A control valve 100 in accordance with the present invention is shown in FIG. 1A. The control valve 100 can be manufactured on any of a variety of substrates. For example, the control valve 100 can be manufactured on a substrate 105 made of ceramic, liquid crystal polymer (LCP), silicon, gallium arsenide, gallium nitride, germanium or indium phosphide. Still, the invention is not so limited and any substrate material suitable for a micro-electromechanical manufacturing process can be used. The control valve can include a fluid channel 110 and an access port 115 defined within the substrate 105. The access port 115 can provide access to a cavity defined within the substrate 105 wherein the electroactive material is disposed. A cap 120 can be provided to close the access port 115, as shown in
In some instances, it can also be desirable to include a conductive ground plane 125 on at least one side 130 of the substrate 105. For example, the ground plane 125 can be used in those instances where RF circuitry is formed on the surface of the substrate 105. The conductive ground plane 125 also can be used for shielding components from exposure to RF and for a wide variety of other purposes. The conductive metal ground plane can be formed of a conductive metal that is compatible with the substrate 105. Those skilled in the art, however, will appreciate that the ground plane is not required for the purposes of the invention.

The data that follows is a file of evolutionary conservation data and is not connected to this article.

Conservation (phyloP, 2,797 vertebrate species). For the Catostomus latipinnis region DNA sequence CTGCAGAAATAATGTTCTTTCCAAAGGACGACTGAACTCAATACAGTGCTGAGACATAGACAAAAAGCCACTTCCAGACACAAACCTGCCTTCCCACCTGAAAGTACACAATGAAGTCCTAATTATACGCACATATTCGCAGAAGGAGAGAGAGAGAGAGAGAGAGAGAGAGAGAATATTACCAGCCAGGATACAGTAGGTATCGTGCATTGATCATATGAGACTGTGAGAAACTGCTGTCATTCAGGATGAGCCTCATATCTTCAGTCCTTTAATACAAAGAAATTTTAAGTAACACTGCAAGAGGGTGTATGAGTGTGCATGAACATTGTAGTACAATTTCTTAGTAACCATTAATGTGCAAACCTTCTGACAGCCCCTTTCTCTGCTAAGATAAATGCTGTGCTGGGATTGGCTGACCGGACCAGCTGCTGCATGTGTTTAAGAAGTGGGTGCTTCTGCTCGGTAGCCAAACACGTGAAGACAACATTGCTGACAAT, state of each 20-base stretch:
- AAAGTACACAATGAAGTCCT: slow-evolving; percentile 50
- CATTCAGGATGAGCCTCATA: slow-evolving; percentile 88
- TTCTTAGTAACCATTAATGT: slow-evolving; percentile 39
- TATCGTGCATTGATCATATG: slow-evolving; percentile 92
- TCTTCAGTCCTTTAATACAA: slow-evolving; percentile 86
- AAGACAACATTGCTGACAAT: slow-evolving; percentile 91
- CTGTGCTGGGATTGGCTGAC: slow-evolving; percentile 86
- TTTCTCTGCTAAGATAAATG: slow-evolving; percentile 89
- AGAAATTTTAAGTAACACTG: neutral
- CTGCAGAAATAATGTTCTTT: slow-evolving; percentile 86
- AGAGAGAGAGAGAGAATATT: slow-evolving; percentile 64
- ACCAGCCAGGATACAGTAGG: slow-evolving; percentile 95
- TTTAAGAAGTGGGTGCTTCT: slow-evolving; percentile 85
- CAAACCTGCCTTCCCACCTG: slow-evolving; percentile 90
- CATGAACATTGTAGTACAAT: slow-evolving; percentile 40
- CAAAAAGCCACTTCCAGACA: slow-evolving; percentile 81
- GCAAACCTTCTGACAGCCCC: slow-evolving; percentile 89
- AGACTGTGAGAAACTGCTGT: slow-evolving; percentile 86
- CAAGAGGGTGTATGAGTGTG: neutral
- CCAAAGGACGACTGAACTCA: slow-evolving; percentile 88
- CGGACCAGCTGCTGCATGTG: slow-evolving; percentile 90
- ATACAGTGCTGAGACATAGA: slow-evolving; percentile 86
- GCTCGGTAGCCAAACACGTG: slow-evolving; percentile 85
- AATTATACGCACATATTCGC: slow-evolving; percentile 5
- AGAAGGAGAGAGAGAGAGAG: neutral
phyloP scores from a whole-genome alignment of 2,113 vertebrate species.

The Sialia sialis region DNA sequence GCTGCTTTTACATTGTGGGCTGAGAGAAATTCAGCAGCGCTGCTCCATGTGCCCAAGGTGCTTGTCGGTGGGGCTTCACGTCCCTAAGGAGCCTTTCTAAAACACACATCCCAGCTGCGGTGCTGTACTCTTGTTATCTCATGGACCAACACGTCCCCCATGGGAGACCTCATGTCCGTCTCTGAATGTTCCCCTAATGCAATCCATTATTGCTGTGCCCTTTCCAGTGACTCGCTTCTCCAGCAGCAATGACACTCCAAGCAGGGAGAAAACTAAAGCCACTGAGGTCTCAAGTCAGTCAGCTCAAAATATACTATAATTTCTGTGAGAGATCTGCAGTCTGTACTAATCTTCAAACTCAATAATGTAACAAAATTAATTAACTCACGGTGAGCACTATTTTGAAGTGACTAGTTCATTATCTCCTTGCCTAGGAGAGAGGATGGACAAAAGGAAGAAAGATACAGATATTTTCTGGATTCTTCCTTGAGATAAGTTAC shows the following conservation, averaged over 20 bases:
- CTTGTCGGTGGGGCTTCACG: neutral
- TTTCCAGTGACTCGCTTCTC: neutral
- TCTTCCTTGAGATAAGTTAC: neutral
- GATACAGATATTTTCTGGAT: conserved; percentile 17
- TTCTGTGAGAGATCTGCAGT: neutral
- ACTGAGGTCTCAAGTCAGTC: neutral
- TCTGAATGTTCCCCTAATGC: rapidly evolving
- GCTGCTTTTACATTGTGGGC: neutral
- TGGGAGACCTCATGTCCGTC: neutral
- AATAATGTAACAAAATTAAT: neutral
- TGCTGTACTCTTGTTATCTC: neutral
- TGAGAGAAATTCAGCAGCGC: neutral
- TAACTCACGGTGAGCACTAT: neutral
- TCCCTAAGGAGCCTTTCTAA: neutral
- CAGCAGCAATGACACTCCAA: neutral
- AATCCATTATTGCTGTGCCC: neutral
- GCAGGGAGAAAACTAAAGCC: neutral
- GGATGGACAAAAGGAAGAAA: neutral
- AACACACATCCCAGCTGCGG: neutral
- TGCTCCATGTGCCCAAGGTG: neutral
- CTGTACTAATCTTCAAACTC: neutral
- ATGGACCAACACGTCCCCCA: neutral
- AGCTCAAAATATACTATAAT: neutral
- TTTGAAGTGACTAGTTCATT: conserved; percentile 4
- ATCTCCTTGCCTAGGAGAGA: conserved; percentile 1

One type of LCP material that can be used for the formation of the substrate 105 is R/flex® 3000 Series LCP Circuit Material available from Rogers Corporation of Rogers, Conn. The R/flex® 3000 LCP has a low loss tangent, low moisture absorption, and maintains stable electrical, mechanical and dimensional properties. The R/flex® 3000 LCP is available in a standard thickness of 50 μm, but can be provided in other thicknesses as well.